Staff Spotlight: Stacey Litner

Stacey Litner has been fighting for the rights of prisoners at the Washington Lawyers’ Committee for more than a decade. Her expertise and tenacity are invaluable to the incarcerated men and women with whom she works. Stacey has advocated for health care and other prisoner needs for hundreds of men and women, led the effort to ensure that all DC prisoners’ who are eligible for parole have counsel at their hearings, and trained hundreds of pro bono volunteers and law students.

How did you first get involved with prisoner rights advocacy?

During my senior year of college, I interned with the ACLU Southern California Jails Project where I witnessed the horror of the US prison system. Prior to this experience, I knew little about the US prison system beyond the fact that we over-criminalize society and that US prisons are inhumane spaces. I gave little thought to who we are removing from society and why. This experience opened my eyes to how the US prison system is a political tool used to continue the oppression of people of color and poor communities.

What is something that most people don’t understand about parole?

DC has zero control over its criminal justice system including parole. The federal government controls who can come home from prison and who should go back to prison for violating conditions of release. A federal agency can decide to send you back to prison for virtually any reason (or no reason at all), including not finding a job or not reporting your address. DC residents under supervision are sent back to prison every day for breaking a rule that is legal for everyone else.

During your tenure at the Committee you have had the opportunity to interact with thousands of prisoners. Can you tell us a little about the issues they bring to you and what you’ve come to know about what happens behind prison walls?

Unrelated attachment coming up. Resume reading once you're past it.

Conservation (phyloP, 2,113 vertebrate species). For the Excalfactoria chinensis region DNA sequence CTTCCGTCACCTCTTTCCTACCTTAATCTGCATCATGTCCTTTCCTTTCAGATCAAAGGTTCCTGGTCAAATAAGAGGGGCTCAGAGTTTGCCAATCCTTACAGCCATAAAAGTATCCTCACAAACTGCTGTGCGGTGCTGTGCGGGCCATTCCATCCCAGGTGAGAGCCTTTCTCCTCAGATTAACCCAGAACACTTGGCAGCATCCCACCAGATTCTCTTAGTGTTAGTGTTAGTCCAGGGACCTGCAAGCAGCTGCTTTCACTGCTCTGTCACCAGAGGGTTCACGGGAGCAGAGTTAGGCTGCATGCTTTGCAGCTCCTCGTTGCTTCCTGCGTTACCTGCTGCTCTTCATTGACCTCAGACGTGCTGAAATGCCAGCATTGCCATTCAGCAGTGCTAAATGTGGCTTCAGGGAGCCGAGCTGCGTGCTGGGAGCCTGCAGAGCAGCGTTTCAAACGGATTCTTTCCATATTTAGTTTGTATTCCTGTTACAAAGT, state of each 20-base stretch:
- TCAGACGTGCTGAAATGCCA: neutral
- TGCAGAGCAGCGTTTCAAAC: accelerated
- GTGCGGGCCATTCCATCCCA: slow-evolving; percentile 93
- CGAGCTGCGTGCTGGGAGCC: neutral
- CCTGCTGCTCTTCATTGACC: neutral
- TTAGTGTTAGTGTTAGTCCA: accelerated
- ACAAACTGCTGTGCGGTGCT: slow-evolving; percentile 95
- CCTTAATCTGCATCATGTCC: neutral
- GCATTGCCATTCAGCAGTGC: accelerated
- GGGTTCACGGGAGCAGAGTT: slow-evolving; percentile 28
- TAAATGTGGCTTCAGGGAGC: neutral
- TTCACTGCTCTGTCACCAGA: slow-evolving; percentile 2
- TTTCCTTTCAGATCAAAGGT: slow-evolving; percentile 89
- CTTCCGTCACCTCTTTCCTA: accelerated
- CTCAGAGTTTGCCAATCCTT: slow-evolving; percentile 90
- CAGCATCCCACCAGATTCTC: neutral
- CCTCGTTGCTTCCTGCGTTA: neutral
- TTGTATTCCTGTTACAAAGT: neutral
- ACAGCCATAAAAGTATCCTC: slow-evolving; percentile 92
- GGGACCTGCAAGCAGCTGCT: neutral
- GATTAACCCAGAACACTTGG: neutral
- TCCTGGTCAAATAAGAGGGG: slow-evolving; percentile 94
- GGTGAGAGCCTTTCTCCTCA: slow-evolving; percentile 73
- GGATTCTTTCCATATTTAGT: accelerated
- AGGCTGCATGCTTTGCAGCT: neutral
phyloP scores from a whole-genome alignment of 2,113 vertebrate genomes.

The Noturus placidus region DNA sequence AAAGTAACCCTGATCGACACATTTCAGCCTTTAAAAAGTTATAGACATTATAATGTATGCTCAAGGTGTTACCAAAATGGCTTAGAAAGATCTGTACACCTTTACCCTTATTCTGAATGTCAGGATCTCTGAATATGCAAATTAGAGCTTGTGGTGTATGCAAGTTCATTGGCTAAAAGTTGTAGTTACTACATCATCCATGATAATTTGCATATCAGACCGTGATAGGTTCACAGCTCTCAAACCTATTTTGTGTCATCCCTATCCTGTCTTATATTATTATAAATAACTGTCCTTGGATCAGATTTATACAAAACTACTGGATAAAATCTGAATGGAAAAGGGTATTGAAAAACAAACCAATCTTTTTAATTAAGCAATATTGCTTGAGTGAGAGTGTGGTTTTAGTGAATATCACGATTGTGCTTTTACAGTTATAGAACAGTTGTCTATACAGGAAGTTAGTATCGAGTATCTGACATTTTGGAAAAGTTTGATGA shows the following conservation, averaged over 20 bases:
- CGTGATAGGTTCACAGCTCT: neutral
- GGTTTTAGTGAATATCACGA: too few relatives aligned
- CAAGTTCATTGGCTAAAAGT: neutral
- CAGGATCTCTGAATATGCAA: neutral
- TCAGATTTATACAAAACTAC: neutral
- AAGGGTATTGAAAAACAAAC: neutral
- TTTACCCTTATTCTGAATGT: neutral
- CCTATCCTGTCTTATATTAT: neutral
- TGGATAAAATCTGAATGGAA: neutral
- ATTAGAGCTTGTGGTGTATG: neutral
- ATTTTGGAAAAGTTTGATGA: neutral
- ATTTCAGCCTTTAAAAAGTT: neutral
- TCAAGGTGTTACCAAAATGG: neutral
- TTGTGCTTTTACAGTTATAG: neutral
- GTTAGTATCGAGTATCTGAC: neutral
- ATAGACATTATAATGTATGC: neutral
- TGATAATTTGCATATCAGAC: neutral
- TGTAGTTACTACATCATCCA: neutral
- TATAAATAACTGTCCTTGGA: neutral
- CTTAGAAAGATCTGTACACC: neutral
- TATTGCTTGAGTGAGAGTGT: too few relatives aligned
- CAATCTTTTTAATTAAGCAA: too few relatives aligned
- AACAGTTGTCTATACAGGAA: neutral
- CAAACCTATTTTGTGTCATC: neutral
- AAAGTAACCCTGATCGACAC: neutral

DC prisoners are imprisoned in over 100 federal facilities throughout the country. DC has no control over where its citizens are held or what conditions they are held in. As the main legal contact for DC prisoners in federal facilities, the scope of requests we receive is very broad, ranging from help obtaining a divorce to help receiving lifesaving surgery. The most common issues brought to our attention are the complete lack of mental health treatment, poor medical care, and assaults.

What I’ve come to know about prisons is that they are inhumane spaces for those confined to them and those working behind their walls. The prison system appears to be doing a great job of achieving its intended mission—removing a segment of the population as a means of control, destroying families, and oppressing communities.

What’s something you do when you’re not in the office?

Outside of work, I spend my time volunteering with Knowledge Commons DC ( a free school in DC that believes everyone has something to teach and everyone has something to learn. Come take or teach a class with us!

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